Numerous addresses in southern and eastern Lancaster County lack broadband access, according to the Pennsylvania Broadband Development Authority.
Moreover, most census tracts in those areas score high on the “Digital Divide Index,” a measure developed by Purdue University that combines infrastructure and socioeconomic factors. The higher the index, the greater the likelihood an area faces barriers to Internet adoption and usage.
Those factors suggest that southern and eastern Lancaster County will be high priorities as the state rolls out its 5-Year Action Plan to expand broadband access.
Earlier this month, the Broadband Development Authority approved the plan — a key step in unlocking $1.16 billion in federal money.
The funds come from the federal Broadband Equity, Access & Deployment program, or BEAD, created by the 2021 Bipartisan Infrastructure Bill. Another $900 billion is expected from other federal sources, for a total of more than $2 billion.
Pennsylvania expects to start disbursing the money in 2024.
“Everyone in the Commonwealth should have access to affordable high-speed internet,” Brandon Carson, executive director of the Broadband Development Authority, said in a statement. But many don’t: According to the authority, more than 276,000 households in Pennsylvania lack internet access, and the service provided to another 52,000 is unreliable.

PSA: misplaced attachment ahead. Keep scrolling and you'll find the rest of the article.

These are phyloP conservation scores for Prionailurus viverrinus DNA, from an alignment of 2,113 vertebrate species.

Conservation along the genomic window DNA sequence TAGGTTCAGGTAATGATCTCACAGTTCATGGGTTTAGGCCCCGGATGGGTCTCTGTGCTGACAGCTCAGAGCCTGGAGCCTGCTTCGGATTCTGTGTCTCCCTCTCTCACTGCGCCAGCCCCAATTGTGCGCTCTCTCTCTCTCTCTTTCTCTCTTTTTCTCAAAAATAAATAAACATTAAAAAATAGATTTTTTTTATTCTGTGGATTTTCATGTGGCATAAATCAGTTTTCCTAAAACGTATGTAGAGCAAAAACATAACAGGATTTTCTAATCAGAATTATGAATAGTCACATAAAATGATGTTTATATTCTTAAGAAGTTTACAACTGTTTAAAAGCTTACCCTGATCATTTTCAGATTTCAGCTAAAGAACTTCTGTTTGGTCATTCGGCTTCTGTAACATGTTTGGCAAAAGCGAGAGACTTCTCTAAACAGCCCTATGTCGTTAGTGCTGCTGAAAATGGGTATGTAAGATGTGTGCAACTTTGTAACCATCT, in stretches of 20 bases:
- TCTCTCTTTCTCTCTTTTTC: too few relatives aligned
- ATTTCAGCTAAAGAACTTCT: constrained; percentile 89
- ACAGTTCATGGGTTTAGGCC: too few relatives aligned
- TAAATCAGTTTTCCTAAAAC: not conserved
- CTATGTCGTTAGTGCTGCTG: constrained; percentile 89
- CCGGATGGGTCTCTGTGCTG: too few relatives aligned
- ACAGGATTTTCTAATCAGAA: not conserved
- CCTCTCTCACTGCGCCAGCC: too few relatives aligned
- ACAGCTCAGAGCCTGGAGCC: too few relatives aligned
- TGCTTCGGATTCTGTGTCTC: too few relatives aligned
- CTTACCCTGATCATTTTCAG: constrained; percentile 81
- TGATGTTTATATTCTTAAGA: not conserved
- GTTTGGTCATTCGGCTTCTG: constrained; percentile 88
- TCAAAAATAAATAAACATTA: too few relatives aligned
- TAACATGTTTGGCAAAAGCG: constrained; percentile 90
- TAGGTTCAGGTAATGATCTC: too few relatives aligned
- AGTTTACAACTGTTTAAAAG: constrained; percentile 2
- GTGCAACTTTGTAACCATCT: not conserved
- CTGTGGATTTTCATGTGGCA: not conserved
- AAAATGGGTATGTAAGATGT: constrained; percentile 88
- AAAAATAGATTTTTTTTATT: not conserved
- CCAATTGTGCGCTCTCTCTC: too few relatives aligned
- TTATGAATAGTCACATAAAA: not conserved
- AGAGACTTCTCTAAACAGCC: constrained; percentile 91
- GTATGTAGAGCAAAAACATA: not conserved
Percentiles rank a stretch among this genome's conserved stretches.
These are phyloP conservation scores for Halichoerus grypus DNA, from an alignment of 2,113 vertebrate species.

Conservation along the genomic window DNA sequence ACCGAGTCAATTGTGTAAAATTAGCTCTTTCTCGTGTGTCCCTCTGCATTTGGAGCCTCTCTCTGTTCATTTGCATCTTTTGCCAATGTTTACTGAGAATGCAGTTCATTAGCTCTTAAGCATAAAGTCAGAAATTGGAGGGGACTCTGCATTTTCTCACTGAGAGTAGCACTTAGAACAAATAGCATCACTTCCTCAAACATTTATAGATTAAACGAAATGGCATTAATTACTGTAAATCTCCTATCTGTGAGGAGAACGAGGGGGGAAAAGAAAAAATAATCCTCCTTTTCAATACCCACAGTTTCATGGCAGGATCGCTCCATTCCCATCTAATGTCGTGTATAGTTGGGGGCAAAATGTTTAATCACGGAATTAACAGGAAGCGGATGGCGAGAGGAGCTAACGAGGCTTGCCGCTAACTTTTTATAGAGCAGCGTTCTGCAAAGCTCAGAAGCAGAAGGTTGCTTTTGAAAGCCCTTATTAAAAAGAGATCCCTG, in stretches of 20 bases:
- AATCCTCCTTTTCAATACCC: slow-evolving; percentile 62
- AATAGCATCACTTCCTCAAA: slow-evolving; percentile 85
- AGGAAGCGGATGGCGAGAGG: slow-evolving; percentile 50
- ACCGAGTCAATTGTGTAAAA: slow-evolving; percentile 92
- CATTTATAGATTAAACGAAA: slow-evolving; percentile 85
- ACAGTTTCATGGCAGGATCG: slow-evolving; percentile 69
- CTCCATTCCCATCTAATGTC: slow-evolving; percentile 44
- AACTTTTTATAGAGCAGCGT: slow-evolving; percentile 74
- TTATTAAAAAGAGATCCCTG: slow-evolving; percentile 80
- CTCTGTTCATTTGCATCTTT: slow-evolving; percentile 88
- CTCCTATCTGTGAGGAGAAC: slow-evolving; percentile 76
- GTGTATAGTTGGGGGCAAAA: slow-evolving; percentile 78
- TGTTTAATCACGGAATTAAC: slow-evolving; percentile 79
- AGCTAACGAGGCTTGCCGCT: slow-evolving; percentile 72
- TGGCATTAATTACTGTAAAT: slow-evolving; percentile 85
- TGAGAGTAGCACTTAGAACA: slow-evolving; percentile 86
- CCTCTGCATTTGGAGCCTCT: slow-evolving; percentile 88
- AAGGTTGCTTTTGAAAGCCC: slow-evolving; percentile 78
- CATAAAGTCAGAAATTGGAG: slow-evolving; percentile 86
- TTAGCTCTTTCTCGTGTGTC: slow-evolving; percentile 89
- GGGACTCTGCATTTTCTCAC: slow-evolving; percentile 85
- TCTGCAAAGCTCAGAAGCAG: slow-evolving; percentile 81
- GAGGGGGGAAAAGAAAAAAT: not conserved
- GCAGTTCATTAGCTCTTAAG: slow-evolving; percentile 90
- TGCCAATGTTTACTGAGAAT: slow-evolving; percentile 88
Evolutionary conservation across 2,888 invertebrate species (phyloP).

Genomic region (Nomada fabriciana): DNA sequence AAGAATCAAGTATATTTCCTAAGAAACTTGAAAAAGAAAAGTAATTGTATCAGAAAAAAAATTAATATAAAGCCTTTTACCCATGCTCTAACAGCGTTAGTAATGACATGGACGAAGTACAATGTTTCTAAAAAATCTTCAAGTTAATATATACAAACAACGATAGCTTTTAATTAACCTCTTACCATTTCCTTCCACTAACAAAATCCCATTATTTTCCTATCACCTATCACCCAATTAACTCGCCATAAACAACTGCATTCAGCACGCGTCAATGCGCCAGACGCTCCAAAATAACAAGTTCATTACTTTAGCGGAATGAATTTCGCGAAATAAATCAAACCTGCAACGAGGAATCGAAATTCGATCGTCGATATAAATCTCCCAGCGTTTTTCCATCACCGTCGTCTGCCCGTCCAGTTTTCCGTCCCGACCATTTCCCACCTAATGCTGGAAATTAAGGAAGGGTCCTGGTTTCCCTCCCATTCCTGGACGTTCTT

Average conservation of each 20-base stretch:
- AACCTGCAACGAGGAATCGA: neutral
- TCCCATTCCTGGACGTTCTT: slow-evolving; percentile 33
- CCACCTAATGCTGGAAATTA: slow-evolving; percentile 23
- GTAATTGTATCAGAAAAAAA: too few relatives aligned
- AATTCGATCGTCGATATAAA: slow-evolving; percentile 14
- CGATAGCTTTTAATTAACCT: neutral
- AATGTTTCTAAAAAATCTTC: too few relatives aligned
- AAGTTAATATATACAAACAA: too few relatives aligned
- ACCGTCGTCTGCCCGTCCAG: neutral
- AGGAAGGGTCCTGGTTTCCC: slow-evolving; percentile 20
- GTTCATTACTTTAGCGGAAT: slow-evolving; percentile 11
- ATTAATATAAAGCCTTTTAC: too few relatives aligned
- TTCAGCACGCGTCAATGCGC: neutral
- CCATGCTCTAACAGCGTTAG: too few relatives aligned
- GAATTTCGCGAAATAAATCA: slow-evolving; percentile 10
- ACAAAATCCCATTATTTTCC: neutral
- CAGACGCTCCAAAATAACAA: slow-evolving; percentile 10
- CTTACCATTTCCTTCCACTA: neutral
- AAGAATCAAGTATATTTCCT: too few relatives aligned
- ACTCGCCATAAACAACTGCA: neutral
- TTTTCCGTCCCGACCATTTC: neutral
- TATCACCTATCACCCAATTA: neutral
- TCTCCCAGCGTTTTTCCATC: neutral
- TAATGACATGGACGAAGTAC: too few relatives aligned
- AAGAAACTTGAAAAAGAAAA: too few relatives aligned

The 5-year plan calls for encouraging private broadband investment and for localities to form public-private partnerships. It notes the need for a major surge in workforce development: An estimated 116,800 workers will be needed over the plan’s five years to build out the networks it envisions.
Spotlight PA highlights four other potential obstacles, besides workforce bottlenecks, to the state accomplishing its goal:
- Supply chain issues: Factors include the lingering effects of the pandemic, Buy-American requirements and the demand of the other 49 states doing the same build-out;
- Permitting: Permits are issued at the local level, which means providers will be navigating the rules of 2,600+ municipalities;
- Service cost: Many households don’t subscribe to broadband, not because it isnt available but because the price is too high;
- Limited competition: In large areas of the state, there is only one incumbent provider;
Last year, the Economic Development Co. of Lancaster County released its own analysis of Lancaster County’s broadband service gaps. It recommended the county develop a unified broadband strategy around fiber-optic cable, considered the most “future-proof” option.
Ezra Rothman, the EDC’s director of strategic initiatives and partnerships, said he’s glad the state’s 5-year plan takes a comprehensive approach and focuses on equity issues, including digital literacy and affordability programs.
“I think we will have an opportunity to focus on those in the community while the ISPs (internet service providers) seek support to build out their networks,” he said.